When I read a piece of writing, particularly some of the blogs in class, I notice the disjointedness of some people’s writing. Many posts do not contain that flow of relating ideas which keep the audience moving through the paper. By the first paragraph, I’ll simply stop reading and move on to a different post. Writing in which people rant and rave about random topics with no apparent reasoning just doesn’t appeal to me unless the writer is someone I know well. If I write something I know others will be reading, I want it to be well thought out, connected, and make some kind of point.
When I first started writing papers for class back in elementary school I always had to spend a lot of time making my papers read well. I expect perfection of myself and want to write effectively even though I don’t like to write. Writing classes in high school required me to make my writing flow by requiring transition sentences from paragraph to paragraph. Though not so obvious, I still do this automatically when I write. For example, the last couple sentences of a paragraph in my Video Breeding Ground post writes, “My boss at Riverside Mortgage uses ‘You Tube’ to keep in contact with other colleagues she works with; so this site is not just for those having fun, but for the business world as well.” The following sentence in the next paragraph connects well saying, “Those in business don’t necessarily have to be in a job, however.” While the paragraphs flow together, the story also moves on to the next scene.
But the connection also deals with syntax along with transitions. If the grammar wording doesn’t make sense to the reader, it is harder for them to understand the purpose of that specific point. This is where I like to have other people’s opinions, including teacher’s and peers. The way I work a sentence may be perfectly clear to me but be confusing for anyone else. Occasionally I can overlook some syntactical awkwardness, like in my Observational Essay post, “Whistling an unrecognizable tune, Jorge, or abuelo (grandpa) Jorge as Joe liked to call him, stomped through the hallway toward us carrying more 12”x12” tiles fitted in a box.” I don’t explain the first part well which made it a little confusing to read. Through this class, I improved in writing more coherently and upgraded my word choice, like in my Reflective Essay when I describe myself at a piano recital, “Swinging my sandaled feet that barely touched the gray carpet, I tried to replay the first notes in by head and imagined by small fingers on the white keys.” This was much clearer to read and gave good imagery.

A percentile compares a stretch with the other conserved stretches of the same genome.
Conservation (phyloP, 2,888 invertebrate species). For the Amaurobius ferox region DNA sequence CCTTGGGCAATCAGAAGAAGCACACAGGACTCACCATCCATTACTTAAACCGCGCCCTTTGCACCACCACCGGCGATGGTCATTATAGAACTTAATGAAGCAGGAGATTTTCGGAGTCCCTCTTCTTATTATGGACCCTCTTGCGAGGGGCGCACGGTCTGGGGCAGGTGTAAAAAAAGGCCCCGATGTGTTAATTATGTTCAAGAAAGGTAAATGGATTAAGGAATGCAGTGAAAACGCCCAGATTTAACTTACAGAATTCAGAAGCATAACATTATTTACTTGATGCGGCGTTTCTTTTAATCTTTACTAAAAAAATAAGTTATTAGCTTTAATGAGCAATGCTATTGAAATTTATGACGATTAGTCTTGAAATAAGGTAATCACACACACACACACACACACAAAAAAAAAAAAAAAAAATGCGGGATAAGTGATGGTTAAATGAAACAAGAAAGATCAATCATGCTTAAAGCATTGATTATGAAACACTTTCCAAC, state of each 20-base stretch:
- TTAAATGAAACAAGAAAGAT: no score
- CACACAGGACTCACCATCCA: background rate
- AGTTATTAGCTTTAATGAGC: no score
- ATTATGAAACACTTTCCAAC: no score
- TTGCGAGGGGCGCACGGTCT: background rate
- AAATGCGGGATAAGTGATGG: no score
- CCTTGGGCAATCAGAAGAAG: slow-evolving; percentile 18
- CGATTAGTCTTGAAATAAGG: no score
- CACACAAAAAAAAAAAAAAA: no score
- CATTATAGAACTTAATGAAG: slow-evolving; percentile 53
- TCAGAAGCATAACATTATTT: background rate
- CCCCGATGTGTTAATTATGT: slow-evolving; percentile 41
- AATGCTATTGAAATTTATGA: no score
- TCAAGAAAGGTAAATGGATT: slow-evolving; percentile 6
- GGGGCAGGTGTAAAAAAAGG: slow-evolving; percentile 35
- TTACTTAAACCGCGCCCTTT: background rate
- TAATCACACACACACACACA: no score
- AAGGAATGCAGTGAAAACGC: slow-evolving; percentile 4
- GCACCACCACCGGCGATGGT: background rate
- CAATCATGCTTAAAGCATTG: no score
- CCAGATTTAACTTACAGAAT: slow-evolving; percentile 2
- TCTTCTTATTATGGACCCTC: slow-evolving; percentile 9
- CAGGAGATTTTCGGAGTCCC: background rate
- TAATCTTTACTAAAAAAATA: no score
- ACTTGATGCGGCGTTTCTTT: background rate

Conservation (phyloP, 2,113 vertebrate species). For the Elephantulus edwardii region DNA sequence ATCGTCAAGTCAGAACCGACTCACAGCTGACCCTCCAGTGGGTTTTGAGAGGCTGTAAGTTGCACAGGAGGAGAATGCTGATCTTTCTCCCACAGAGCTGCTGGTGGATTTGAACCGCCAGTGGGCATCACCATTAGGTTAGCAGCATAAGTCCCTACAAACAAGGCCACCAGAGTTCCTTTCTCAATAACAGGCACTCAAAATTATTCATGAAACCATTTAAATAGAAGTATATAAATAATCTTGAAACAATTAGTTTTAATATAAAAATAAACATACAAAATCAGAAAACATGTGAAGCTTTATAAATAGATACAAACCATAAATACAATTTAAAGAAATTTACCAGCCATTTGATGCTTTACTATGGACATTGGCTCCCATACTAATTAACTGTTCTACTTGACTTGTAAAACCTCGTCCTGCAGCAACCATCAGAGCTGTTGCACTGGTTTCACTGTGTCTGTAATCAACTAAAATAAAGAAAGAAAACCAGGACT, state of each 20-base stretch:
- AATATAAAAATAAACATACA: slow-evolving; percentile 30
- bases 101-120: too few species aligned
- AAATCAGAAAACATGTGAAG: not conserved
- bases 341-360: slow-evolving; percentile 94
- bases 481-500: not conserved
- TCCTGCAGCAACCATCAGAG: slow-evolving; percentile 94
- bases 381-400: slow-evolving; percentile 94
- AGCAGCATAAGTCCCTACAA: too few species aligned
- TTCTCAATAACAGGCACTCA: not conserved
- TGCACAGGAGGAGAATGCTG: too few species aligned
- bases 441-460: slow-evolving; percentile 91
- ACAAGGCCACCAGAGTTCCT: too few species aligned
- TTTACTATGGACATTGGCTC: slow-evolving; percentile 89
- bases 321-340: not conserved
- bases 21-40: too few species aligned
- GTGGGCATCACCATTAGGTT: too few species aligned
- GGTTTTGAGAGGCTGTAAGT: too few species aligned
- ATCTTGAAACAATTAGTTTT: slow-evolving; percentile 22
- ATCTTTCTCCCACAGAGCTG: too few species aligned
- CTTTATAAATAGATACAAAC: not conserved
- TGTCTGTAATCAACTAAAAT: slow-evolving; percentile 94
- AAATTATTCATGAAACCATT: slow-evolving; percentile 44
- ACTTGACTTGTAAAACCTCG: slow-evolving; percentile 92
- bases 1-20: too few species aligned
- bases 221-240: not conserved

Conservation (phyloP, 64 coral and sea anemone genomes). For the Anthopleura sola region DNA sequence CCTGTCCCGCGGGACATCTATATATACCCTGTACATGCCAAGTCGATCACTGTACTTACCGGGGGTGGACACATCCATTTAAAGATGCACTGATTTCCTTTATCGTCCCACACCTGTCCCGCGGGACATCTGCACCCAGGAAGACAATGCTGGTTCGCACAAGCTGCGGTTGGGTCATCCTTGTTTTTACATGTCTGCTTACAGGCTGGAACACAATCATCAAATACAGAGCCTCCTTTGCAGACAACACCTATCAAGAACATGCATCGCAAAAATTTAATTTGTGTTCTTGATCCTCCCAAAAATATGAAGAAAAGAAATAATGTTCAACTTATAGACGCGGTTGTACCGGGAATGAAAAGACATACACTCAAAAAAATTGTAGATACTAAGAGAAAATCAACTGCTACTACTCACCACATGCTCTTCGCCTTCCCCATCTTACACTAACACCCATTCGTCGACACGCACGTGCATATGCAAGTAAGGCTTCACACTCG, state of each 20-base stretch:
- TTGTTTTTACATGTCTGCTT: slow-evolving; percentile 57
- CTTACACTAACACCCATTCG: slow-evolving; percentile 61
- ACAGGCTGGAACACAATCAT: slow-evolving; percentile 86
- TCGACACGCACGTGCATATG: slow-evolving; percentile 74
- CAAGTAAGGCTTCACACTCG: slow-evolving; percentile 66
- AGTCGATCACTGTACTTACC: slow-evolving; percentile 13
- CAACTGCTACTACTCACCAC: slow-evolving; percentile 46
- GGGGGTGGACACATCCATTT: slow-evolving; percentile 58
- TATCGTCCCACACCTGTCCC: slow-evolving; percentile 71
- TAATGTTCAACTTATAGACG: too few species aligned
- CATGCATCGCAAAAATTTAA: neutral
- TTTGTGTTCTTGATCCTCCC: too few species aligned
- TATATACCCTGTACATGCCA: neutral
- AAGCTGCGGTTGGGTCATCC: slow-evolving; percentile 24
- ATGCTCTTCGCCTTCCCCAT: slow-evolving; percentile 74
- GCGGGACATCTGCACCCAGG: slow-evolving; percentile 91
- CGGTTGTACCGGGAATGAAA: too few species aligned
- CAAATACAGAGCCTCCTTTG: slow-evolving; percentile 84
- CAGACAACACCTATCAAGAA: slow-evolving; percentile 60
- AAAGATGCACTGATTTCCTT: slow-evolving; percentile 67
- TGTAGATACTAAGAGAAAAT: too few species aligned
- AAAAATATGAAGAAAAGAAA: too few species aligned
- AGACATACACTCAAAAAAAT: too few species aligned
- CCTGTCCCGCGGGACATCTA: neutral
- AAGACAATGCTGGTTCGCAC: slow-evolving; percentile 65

A good essay also requires strong cohesive language that represents the purpose in a captivating way. This is especially hard to do at the end of a paper, but also where it is most critical. Many people, myself included, can compose a great introduction and body, but fall short on summing up the purpose and why it is important. My third post in particular ended very flat and could have had more about the impact of the topic. The last two sentences say, “The viewers also contribute to his communication by posting comments and critiques with an intimacy not available with T.V. or movies. Overall, every voice can be heard with a view or a post.” This contrasted greatly with the conclusion of my most previous rhetorical analysis essay. The last sentences summarize the purpose and the “so what” question in an interesting way which gives a full sense of completion. In the last two sentences I conclude, “Gamers may have been the specific target audience, but its attention grabbing introduction in conjunction with an up beat argument beckons the audience to try its product because of its overall theme. Coke has produced another feel good message that broadcasts their product as the quintessential ingredient to creating the ideal society.” I expect a good conclusion of others and myself because it completes the paper and reminds the reader of the points focused on and its importance.
Altogether I think a solid piece of writing needs to have an introduction, body and conclusion, but what makes people want to read is the content. I like to do fun and interesting introductions that relate well to my specific audience and good supporting examples for the separate points. Colorful imagery and description intertwined throughout really can turn a monotone paper into one that at least won’t put the audience to sleep. This class has given me the opportunity to practice this method and improve my writing as a whole.